We live in a society where the mentality has been, “If it’s broken, fix it!” For many orthopedic injuries, most people seek out a good surgeon to undergo surgery for whatever happens to be torn, ripped, or bulging. Our surgical techniques and outcomes are we have these days are superb. However, there has been a lot of new research coming out about the treatment of meniscal tears of the knee. Surgical intervention may not be the best way to “fix” a meniscal tear.
Research shows these reasons why you should NOT choose surgery as your first line of treatment for meniscal tears:
- Equivalent outcomes in pain and function after 1 year compared to those who have surgery
- Surgery puts you at a 3x higher risk of needing a total knee replacement in the future
A huge study just came out in 2016 by Graff et al comparing surgical intervention of meniscal tears to conservative treatment. 773 patients were studied. This is a very large sample size so good evidence! Those patients who had surgery showed just slightly better improvements in physical function and pain at 2-3 months and 6 months. But, after 12 months and 24 months, the outcomes between both groups were the same. This means that the patient who had arthroscopic surgery was functioning better initially, but beyond 6 months, those who didn’t have surgery were doing just as good. So why undergo the risk of surgery?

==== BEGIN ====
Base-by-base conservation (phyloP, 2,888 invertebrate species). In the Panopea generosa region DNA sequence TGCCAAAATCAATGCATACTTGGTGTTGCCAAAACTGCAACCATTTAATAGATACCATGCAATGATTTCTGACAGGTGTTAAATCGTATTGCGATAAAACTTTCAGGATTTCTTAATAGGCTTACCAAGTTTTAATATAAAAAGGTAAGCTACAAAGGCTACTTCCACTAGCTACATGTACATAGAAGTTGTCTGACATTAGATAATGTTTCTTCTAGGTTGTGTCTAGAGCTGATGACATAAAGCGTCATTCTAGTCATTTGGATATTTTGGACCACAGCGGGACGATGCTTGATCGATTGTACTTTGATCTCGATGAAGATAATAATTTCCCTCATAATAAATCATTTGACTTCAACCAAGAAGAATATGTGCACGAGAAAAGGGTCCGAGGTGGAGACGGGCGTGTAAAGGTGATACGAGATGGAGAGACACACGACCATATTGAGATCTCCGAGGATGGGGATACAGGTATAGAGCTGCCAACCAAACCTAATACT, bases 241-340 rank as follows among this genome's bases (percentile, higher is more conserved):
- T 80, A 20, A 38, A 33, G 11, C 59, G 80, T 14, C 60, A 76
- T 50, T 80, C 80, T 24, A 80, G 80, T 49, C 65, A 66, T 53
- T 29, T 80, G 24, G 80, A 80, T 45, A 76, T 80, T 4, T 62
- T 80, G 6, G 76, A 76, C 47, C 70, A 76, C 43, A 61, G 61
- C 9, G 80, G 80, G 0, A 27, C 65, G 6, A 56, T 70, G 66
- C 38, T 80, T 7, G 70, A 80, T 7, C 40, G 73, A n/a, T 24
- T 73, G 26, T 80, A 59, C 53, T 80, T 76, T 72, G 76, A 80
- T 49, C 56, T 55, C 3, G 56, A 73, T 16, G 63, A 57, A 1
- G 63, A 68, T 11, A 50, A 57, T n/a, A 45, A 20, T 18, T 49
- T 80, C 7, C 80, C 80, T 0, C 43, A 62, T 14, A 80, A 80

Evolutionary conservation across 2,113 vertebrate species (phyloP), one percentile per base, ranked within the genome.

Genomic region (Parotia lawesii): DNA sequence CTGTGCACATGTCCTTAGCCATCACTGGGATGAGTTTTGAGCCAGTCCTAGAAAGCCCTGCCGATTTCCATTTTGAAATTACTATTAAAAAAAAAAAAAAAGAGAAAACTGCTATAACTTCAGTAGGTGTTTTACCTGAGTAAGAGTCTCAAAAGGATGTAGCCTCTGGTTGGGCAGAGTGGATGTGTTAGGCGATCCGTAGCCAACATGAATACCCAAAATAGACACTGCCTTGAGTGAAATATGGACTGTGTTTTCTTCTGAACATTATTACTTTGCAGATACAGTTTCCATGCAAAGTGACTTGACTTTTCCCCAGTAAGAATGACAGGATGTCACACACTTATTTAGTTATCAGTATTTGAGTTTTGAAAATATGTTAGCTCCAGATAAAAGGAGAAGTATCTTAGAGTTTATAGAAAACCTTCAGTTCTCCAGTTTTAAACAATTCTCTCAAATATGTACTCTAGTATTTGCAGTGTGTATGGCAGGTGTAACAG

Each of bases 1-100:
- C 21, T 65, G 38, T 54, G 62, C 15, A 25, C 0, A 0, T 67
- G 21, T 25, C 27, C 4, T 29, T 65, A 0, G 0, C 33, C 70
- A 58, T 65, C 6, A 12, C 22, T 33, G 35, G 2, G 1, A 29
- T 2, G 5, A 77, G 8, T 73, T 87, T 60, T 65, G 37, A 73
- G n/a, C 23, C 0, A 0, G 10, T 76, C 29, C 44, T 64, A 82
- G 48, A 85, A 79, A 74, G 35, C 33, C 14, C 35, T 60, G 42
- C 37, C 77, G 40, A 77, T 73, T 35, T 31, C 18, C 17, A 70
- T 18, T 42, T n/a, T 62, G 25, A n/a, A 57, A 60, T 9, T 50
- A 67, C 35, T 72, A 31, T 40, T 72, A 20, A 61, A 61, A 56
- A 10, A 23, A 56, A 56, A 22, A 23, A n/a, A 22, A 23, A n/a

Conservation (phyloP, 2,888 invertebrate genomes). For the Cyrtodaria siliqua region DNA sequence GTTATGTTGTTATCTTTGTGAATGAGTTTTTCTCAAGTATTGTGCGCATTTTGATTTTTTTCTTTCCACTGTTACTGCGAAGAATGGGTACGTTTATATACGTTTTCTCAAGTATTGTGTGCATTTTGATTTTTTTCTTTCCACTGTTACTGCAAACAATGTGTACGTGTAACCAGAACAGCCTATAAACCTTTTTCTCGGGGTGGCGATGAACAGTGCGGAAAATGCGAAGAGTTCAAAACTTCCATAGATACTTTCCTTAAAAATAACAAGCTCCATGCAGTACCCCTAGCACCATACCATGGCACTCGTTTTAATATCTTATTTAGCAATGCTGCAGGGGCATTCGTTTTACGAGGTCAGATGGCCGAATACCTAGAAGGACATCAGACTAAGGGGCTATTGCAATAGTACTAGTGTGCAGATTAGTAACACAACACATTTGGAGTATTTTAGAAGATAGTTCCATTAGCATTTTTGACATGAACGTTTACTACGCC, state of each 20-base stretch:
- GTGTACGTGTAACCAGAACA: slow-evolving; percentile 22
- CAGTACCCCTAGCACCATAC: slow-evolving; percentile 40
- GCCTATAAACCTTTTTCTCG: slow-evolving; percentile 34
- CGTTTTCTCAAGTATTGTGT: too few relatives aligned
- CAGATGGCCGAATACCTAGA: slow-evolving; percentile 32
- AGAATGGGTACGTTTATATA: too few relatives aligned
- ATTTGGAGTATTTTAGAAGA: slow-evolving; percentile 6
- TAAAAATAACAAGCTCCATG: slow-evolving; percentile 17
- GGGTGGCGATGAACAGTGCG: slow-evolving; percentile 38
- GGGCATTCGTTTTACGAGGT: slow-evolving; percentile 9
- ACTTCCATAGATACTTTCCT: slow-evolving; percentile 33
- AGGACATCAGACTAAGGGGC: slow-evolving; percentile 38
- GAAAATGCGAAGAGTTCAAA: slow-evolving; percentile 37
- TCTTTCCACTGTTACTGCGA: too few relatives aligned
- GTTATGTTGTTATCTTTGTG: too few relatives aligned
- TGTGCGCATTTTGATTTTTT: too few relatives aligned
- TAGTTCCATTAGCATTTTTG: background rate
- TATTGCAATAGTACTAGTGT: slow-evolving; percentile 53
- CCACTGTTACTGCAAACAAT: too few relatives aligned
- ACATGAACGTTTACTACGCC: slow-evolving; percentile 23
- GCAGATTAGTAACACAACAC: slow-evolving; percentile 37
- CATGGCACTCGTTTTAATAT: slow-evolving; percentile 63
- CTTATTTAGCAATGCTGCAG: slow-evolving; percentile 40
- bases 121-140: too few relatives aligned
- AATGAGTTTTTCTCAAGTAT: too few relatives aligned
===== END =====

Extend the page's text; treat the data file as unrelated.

Another interesting study just published in Oct of this year actually found that those patients who had arthroscopic treatment for a meniscectomy (or partial removal of the injured meniscus which is the standard treatment for tears unless you are really young) were at a higher risk of needing a total knee replacement in the future. J.J. Rongen studied 4,674 patients and those who had surgery for meniscal tears were 3 times at risk of needing a joint replacement compared to those who did not have surgery!
There are specific cases of meniscal tears that we know do require surgery. Those who have a bucket tear, or displaced tear (like Adrian Peterson had) definitely require surgery to fix this tear. The meniscus splits and then lifts up into the joint causing a great deal of pain, swelling, and limited motion. Patients don’t respond as well to PT as those who just have a small tear or split in the meniscus.
If you or someone you know has been diagnosed with a torn meniscus, surgery may not be the best option. Knowing you would have the same outcome by just doing physical therapy and resting your knee vs. being cut open in surgery and placing yourself at risk that surgery involves, why not choose the conservative option?
A Torn Meniscus Does Not Mean You Need Surgery
Van de Graff et al, “Arthroscopic Partial Meniscal or Conservative Treatment for Nonobstructive Meniscal Tears: A Systematic Review and Meta-analysis of Randomized Controlled Trials.” Arthroscopy. 2016 Sept;32(9):1855-1865.
J.J. Rongen. “Increased Risk for Knee Replacement Surgery After Arthroscopic Surgery for Degenerative Meniscal Tears: A Multi-center Longitudinal Observational Study Using Data from the Osteoarthritis Initiative.” Osteoarthritis and Cartilage. Published Online Oct 3, 2016.